An Introduction to Graph Neural Networks: Models and Applications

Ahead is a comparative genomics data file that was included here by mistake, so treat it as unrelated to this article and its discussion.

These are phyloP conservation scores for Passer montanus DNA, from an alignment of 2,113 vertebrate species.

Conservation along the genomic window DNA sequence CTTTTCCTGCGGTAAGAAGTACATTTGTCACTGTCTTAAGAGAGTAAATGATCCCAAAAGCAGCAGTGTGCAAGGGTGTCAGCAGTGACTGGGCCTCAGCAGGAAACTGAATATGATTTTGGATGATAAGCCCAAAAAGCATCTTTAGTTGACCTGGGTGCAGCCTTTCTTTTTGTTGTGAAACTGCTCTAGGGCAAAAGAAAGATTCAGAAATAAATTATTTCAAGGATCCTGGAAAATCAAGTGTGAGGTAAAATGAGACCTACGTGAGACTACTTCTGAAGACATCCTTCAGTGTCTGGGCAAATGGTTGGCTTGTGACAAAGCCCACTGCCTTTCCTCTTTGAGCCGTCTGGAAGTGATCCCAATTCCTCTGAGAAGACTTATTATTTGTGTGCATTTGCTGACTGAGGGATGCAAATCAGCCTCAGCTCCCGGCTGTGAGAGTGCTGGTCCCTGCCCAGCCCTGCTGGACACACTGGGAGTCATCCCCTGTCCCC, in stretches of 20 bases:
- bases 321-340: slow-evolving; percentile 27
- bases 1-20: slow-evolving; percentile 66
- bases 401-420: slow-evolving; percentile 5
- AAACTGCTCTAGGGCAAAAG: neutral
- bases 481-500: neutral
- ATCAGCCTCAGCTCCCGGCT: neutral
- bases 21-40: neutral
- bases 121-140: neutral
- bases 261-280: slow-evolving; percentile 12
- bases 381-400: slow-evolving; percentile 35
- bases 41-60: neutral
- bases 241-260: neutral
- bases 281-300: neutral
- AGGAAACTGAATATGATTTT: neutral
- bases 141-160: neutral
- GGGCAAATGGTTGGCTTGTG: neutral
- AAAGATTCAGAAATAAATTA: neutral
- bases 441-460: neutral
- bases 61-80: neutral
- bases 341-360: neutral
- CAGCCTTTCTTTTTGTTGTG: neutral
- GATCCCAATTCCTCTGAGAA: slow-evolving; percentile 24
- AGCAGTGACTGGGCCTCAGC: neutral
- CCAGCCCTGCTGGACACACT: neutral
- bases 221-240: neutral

[Music] hello everyone uh let's get started so uh first of all uh this is mainly for the residents so i'll be uh essentially uh giving uh they didn't have many of talks about neural networks before things like that so i'll have to give a an introduction about these things before uh so uh bear with me a few minutes um feel free to ask questions at any point when you have them and uh yeah let's get started so uh i'm iltes and uh hopefully you're here because you're interested in learning about graphical networks the first thing let's talk some high-level background machine learning uh in general and we'll get to graphical networks in five minutes what's machine learning well we designed the model we the humans designed the model and the model has parameters the parameters are these knobs that you turn slightly left or right and change the model's behavior the model is something you want to represent and if something in the world all the models are wrong some are useful so this is what machine learning hopes to do is to we design the models as humans we learn the parameters through data so supervised machine learning which is the most common and most widely used and the thing that works the most we have our model our spherical cow and we get the input data we try to predict something out our data set is this the data points which have input x and output y and these data points are independently come out from this for your population so that we assume there is no correlation among them in most cases what do we want to do is we have this loss function something that measures how good or bad our predictions are we start with our model f we give it x and we try to predict y and we judge how close our prediction f is close to y so that's supervised learning one flavor which is common in deep learning nowadays is the following we do we do the learning with gradient descent the idea is as follows while we have not converged somehow we compute an estimate of the derivative of the loss over our data set and then we update our parameters this theta thing based on how we're going to minimize the loss so we gradually move to a point which is hopefully good this is a computational method to do this not the only one but in any case that's it what do we want to hope to get out from from machine learning and these modeling things well we want to generalize to new previously unseen data if we had these data points here we don't want to have a very simple model that is under fitting we don't have a very complex model that overfits exactly in our points but doesn't model the thing we're trying to do so that's machine learning if you've uh haven't had this this seen this before hopefully this is good enough to get started so other things that we're going to use the notion of distributed vector representations that's common in natural language processing common in deep learning the idea is the following we have a set of discrete things the one way to represent this is with local representations we have a huge sparse vector of mostly zeros and a single one when we represent something like something like let's say a banana or a mango or a dog this however has the problem that we don't know how these two things uh correlate or combine and it's a very discrete representation what happens usually in deep learning somehow different models do different things learn a distributed vector representation distributed because the meaning is distributed across the components of this vector so maybe banana and mangoes share this yellowness thing whereas the dog is somewhat different so how do you do that how do you learn these things that you can compute them you can learn them as parameters of your model the high level idea is you can start from these representations the one hot representations multiply them with this embedding matrix and you get these distributed vectors and now your parameter is this e here which is an embedding maybe you've heard things like word to vac or things like that these are the distributed vector representations they are building blocks let's say of the things that we are trying to get at so how you compute them or how you learn them it's in the it's quite wide varying ways of doing this but uh you'll hear me talking about distributed vector representations uh a few times later d is a lot smaller than b exactly that's uh that's part of the point where the v is you have 10 000 elements or 10 000 words or something like that d would be 128 or 500 or something like that so it compresses down the space in some form that's another way of seeing these things so uh graph notation again uh for the residents most of you don't necessarily have a computer science background graphs look like this you have nodes or vertices you can see here you have edges which can be direct directed or undirected edges these are uh you can see them here you can have many different types of edges so here i'm coloring some edges with a different color to say this what does this graph say well in this specific one nothing but the main idea here is that you encode the nodes which are elements and the edges encode relationships among among those elements so this is the high level thing and you can encode quite a few things in graphs hopefully if the resins have any questions about notation or graphs let me know very simplified i think there are tons of course of things around graphs okay so we got to the point where i can start talking about graph neural networks so the idea of graphical networks is the following you start with a graph a representation of your problem what is this graph where does it come from this is a modeling decision that's something that you decide that this graph here encodes the problem you're interested in it could be a social network it could be a molecule it could be a program it could be anything that you're interested about so that's the first part you as a human have designed a graph representation of your problem the second thing is that for each of your nodes here you need some information this information is encoded in distributed vector representation and embedding if you wish and this is encoded for each node so each node gets somehow a representation you can compute it it could be an image so b could be an image so you compute it from a convolutional neural network it could be a word so it could be an embedding but it could be anything that uh that you wish it to be so this is where we start this is the input to a graph neural network now the question is how what we want to do well the idea is we start from here uh this graph representation will describe for most of the rest of the this hour the graphical networks the output here is going to be again the same graph but for each node you have a vector representation and now these vectors here are going to have information not about node a when you had initially here but how a belongs within the context of this graph so you're essentially saying given the features that i had initially here and the structure of the graph and the neighbors and what the neighbors had to say or do and what is the representation here so you compute a gnn computes these representations once it's trained and then what you do is you take this this representation you have of your graph the output of the gnn and then you can pass it to something that is specific to the task that you're trying to make so it could be the loss or something else but it's something that it's task specific and we'll discuss very briefly two tasks uh after i explain uh the graph uh graph journal networks are these funny things attached to each each vertex they're sort of somehow meaningful to the person yes starting that's not the internals of the gnn that's it's a meaningful thing it's well as meaningful as a vector can be right it's uh but it comes from outside it's not part of the mechanism of machine learning it's not part of the mechanism of graphene networks it could be a neural network somehow processes f let's say an image and the image is kind of you get a vector out of it which could be the features that there is an edge here or there is a face here there is a wheel here something like that it could be that this is a word so you kind of uh have something uh distribute an embedding of a word like a natural language processing world and and things like that so it's the gnn is transpiring to what the initial representation of things are they the same should i think of them as the same kind of thing and they're the same length for example you know they don't have to be the same length but they are uh they usually are the same length not the same vector of course otherwise this would be an identity function uh but they are a representation again it's like a feature vector of uh this con this uh node a is uh uh is central to this in this part or uh this uh if it were a variable in the program that we'll see later this variable here is acts like a counter people accumulate things into it things like that that are learned we don't explicitly say or know exactly what this is we can find by analogy in some cases but that's that's all do they have to be unique and identifying so for instance if you have the same type of nodes but with different edges you would have the same node identifier but the edges will be would make it different if i have two vectors that are identical in the same graph i can assume that they are the same type of node so here yes yes you can you which means if i have two the same like they don't clash like md5 thing you can assume that you can assume anything you want in this case yes so the the simple the simplest scenario here is that all these things all these vectors are identical and you want to learn about something about the graph itself that's perfectly fine okay there are other cases where you want to attach some information to them nick so i'm trying to map this diagram to kind of the first slide you showed about what machine learning is which is you know you have the model and then you have the the knobs right so is it accurate to say that the model here the human design part is the structure of the graph and then the knobs that you're learning trying to learn the parameters for it are the um the parameters that sorry the human element is in here we'll discuss this in the next slide and also you can think of it as a feature extraction right in the let's call it old-fashioned machine learning you extract features is this red or blue is this uh small or large so you have zero one things instead here you can think of it as a feature engineering feature engineer your problem into a graph and so this is part of what we humans do but also like there is components in here that are human related but the parameters most of them are here there might be parameters how to compute these initial vector representations got it thanks yeah uh should we assume that the graphs were perhaps different examples are variable size or not necessarily the same structure yes and if so okay then how after you get the final representation then you have like these vectors that you would like to combine into your logs right so then how do you like you have a variable size we'll get there eventually now does that output graph have the same structure as the input graph yes so we're not adding or removing any nodes or edges not in the flavor of the graphene letters we'll be explaining for the rest of the talk in principle you can do some of these things but let's ignore this for for all practical purposes yeah okay so hopefully that's uh that's good enough graphical networks here let me zoom in in this box what happens is the following let's take this small example here this uh f uh node is connected e and d connect to f through different types of edges at some point in time let's say uh e and d have some vector representations the same thing happens with f now the idea is this following we start from our uh for our neighbors and we're going to do something like computing a message that's the analogy the message here is essentially yet another vector the idea is that we get a function of the input the node the neighboring node the actual current node and the type of the edge and with this function which could be many things again that's design decisions about our model we'll discuss concrete a few concrete options later we get a message meaning again a vector the same thing for this uh for this edge here then we summarize all the messages we received from our direct neighbors and again summarizing can be many different things we combine the summarized information with the current state of the node and we update the node so now f essentially what happened is it had a state a time t minus 1 a time t now it has a new state that has information about itself and how and from its neighbors in some way this is combined there are many many different ways to combine them we'll get to that very soon yes uh when you say uh it's a function of both nodes and also the type of edge yes is that encoded somehow or is it just directed undirected so no the type of edge could be that d and f uh let's say are then fd is below f and e is above f let's say so it's a it's a relationship that you encode again the num the types of edges you have are is something that you decide it's again the model the modeling decision of of the human but then it's some call it directly in the center of the edges we'll discuss how and when it's encoded in a second so let's look at the at a function i'll add an equation here which is hopefully colored in a helpful way so prepare the messages this is a function uh which might be depend on the time step t that takes the representation of uh of your node that you're currently trying to to to predict to predict like f in this case uh it takes the type of the edge so this k here and the and optionally uh the type the uh and the information the state the vector if you wish of your uh of your input so you do this you compute a message for each edge for each edge that connects for each node that connects to nj now i'm using this fancy operator here mostly because i would i couldn't find another operator in office but the idea is as follows this could be any uh commutative operation any permutation invariant operation for combining the messages it doesn't matter if d and f the the edge from d to f comes first or the edge from e to f comes first the this is an important part of of graphical networks because they make them essentially invariant to however you may shuffle your graph and that's that's an important thing in some cases this could be a summation in some cases this would be a max in some cases this could be something else that's again a design decision of our model nothing uh nothing beyond that but this is a general class of operations you should include all the edges yes but you include all the edges that connect yes yes yes yeah and we're currently here updating only one node of course so we get all our neighbors we compute a message we summarize it and then we take our own state this state here and we combine this with some function q and we now have a new state over there okay so that's uh that's the high level thing for each node you can imagine we have a previous state you get messages from your neighbors and uh you update your state should just be going from or did i miss something in rotation uh depends on annotation but uh under the big union yeah yeah it's uh i mean you yeah i guess you want nj should have been here so this is the process for updating one node how does this uh most of the common graphical networks work well you have one of this the parameters are shared across all this for each node and there is a clock like very much like a cpu at each point a clock ticks when it ticks every node gets input from all its neighbors computed messages updates the state the clock ticks again and the process repeats again and again so how many times do you run this that's a hyper parameter a design decision however you want to call it there is no notion of convergence or other fancy things like that but that's uh that's how a graph neural network works but the new computed value has to be saved separately so you only update all of the values at the end because otherwise the order in which you open the the the nodes will change yes you do this in parallel so which brings me to the next slide you can think of this as unrolling the the graph multiple uh multiple thing ways in time and now each vector will get updated again and again and again so all nodes update their states simultaneously in parallel each slice here you see all the nodes in the graph have one state and as time goes on what are you how are these f functions involving as well by f functions you mean the ones that you're computing so once you have inferred your once you've trained your neural network uh just show the next slide yeah i'm trying to get there yeah yeah you you can i guess modeling decision you might decide that f is a different uh is a different uh for a it's dependent on t you might decide that q is dependent on t uh in many cases they don't in some cases they do that's entirely up to you uh but usually in some cases you can think of this as uh uh as something that depends on the time t but it's shared across all time slices so the thing i'm missing out in this expression is the parameters right so both uh f and q get theta as an input as well yeah so parameters can be in f and there's really ft of theta and there's other things and it's q of yeah and we'll discuss i think in two or three slides there are concrete choices that people make where the parameters will be more explicitly um okay so what this means is that at in the beginning each node knows about itself the next step each node learns about itself well we knew that already and it's a neighbor one uh distance one neighbors and the next step they also they their neighbors are have also been updated so now each neighbor know about itself about its neighbors and its neighbors neighbors so you increase essentially this field perceptive field of what you know about each node and by more time steps hopefully you learn more about how you belong in the graph is this like spanning tree protocol in networking i don't think so i i cannot say that i'm very familiar with that yeah okay no um so uh graphical networks you started from some state you got the output now you have all these vectors here that are about information about the node and how it belongs in there and now you can do anything you actually care about in your application you can say i want to pick one node from this graph that has some property so you can do that this is node selection you can label each node you can add some additional class for example and you take each representation here and classify it somehow or you can decide to summarize all these vectors you have here and do graph classification so there are different ways to do this it's very application dependent we'll discuss when we go to some applications okay so let's take a very very simple example not very practical but still it's the simplest possible you can get so you have this age where you have you got out from each node at the final time step and you multiply it with a single layer mlp and what you get out of it is a binary decision a zero one assuming that this makes sense for your application right uh so uh now you have a loss essentially saying that uh the classical binary cross entropy loss uh saying that i want my decision for the each node here to match my value y and whether it's true or false zero or one what's the application i don't know i just made they made this just to make this a concrete thing now what this means is that i have a loss i can compute its gradient and with automatic differentiation we compute the gradient through the graphical network and i can update the parameters here the w everything the gnn everything in the initial layer and this is how learning with graphical networks would work but so is this a step that's done so your graph neural network produces this output and from this output you then train a classifier based on it or is it something that you incorporate into the graphic it's all end to end right so you can think of this as a function uh the loss for a single example at least over the parameters of all the parameters you have in your model and you back propagate through to all the parameters in most cases it's the most common thing to do but you're doing the propagation it's over the entire stack so it's a pretty giant expression that you're differentiating yes you wouldn't want to do the differentiation manually that's that's that's for sure yeah also do you run into problems like like scrolling gradients and so on like this this sounds like a very hard rnn problem and our answer it depends on the architecture again there are many architectures that are coming up next some of them look more like cnns and you can think of them as a stack of cnn layers some of them are rnn's usually ds unfolding happens for 10 steps let's say so it's you never get into that big of a problem and again you use an rnn which is like a gr2 or something like that so that or you use residual layers like in cnns and hopefully this you don't run into this problem in most cases uh where's the update rule for the for these age states uh what do you mean the update rule is stock has to grade in this end or with momentum or uh what how do you compute how do you go from h t to h t plus one hd so the hd you mean hd is uh in an a value in the model right you don't update hd it's not a parameter w is a parameter no i i get that but um okay maybe you may say it in a second i'm not sure what you're asking that's the earliest you said there would be an update rule for the for each of these states for each of these h vectors so h here is the output h so maybe this t should have been capital d the final thing when you go over there right yeah yeah okay that's that depends on the graphene network architecture so let's look at the uh two popular graph neural network architectures so the first one is uh gated graphical networks it was first embedded in this building uh i wasn't here at that time but the idea is following we want to compute the messages we say that a message depends on the type of the edge k on the preview on the neighbor and the state of the neighbor d so age of node d at time t minus one this is comment based of course so that's equally wrong and it does not depend on f in this case so here this is e is a parameter of the model and you do a matrix multiplication you transform the state the input state of your neighbor with e your summarization your permutation variant method is just a summation so however you order this sum it doesn't really matter it's a sum well modular floating point but don't worry and then here you get your previous state yeah you have an rnn cell a recurrent neural network this one is called gru doesn't matter it has some parameters in it and it takes the previous state the message that you just computed that the summarized information and updates its state k is the type of the edge here so you can say that the white one is zero the red one is one something like that so you have a finite and usually small set of uh of edges and i guess your f depends on the type of patch the function is the function f yes so that's where the this is what previously we had an f as f here so we have essentially a different matrix for each k which is an n by n where n is the dimensionality of h oh there's no bias there for ek yeah you could add one uh people it depends on your application there are variants without this i think the original ggnn does not one you can say that a bias essentially will be helpful for counting how many edges come in in some place that's one option okay next oh nick uh what does the gate referring to sorry this what's the gated report using the gru so this is an rnn that says uh your previous state to next state so this goes back to you have as much exploding or imploding gradients as much as you would have for a jiru with 10 steps so not much usually another variant uh that is the graph convolutional neural networks and that's because they resemble convolutions and we'll see later how this this goes but it is you take the states from the all your neighbors you sum them up you multiply them with your own state and uh then a matrix multiplication and division this model originally at least in its original implementation doesn't support different edge types so you see there is no dependence okay okay but again you see a permutation invariant combination and a different way of of updating your state okay so uh the first thing we i didn't discuss so okay we these are design decisions all of them are different modeling decisions and there are tons of them you can go online and find more than 100 papers that change something in this equation but the original equation is still more or less always intact you have a way to prepare messages a way to summarize them a way to update your state so the first thing is now the following the there is one trick that i have omitted so far so let's take for example node d node is not connected no incoming edges come through here so node has no opportunity uh to learn about how it belongs in the graph so a practical trick is that you add explicitly uh backwards edges so you create you double the type of edges you have and you for each forward edge you add a backwards edge and now you still have a graph uh use the same equations apply but information is propagated through the whole graph that's just a trick uh that uh that exists isn't this related though to the assumptions that you're making about like surely if you said that d has a directed edge to the rest of the graph and nothing else connects to d then that's a pretty strong statement about how d relates to the rest yes right so yeah so if this is the input so you don't want to change it right you mean yes yes but it depends on your application if you want if you want to learn something about d how it belongs in there then information that has to somehow propagate back to d and this is what this tries to solve is the is the lg replicate the same type or well you can say it's a different type it's the same like if this is is the left of e this is the opposite of that so like basically what you want is getting feedback right can you make it like weaker or stronger or can you like change it you could people don't but yeah there's nothing necessarily stopping you will it blow up if i just had an edge type for no edge here and just basically fully connected around but the default there are some people that do something like that where essentially you imagine a node a god super node here that everything connects to that and back it works quite well in many cases there was a question i i thought someone had the same question earlier when you're introducing um the function that that prepares the message so could you also fix this by by uh you know changing that function that prepares the message to treat your forward nodes and backward nodes differently oh sorry edges the you this thing currently i mean the way i have written this is that you take the previous state and you update the state yeah so you still don't do anything to their neighbor to the neighbors you could imagine making this more symmetrical uh but that's that's essentially what by the backwards edges are doing okay i see so okay yeah okay so let's go one step further the equation is nice how do we actually implement it in a matrix operation again uh very background things an adjacency matrix if you haven't seen it let me know the idea is that you have nodes you assign them some id and you say that node node z1 node 0 is connected to node 1 and node 2.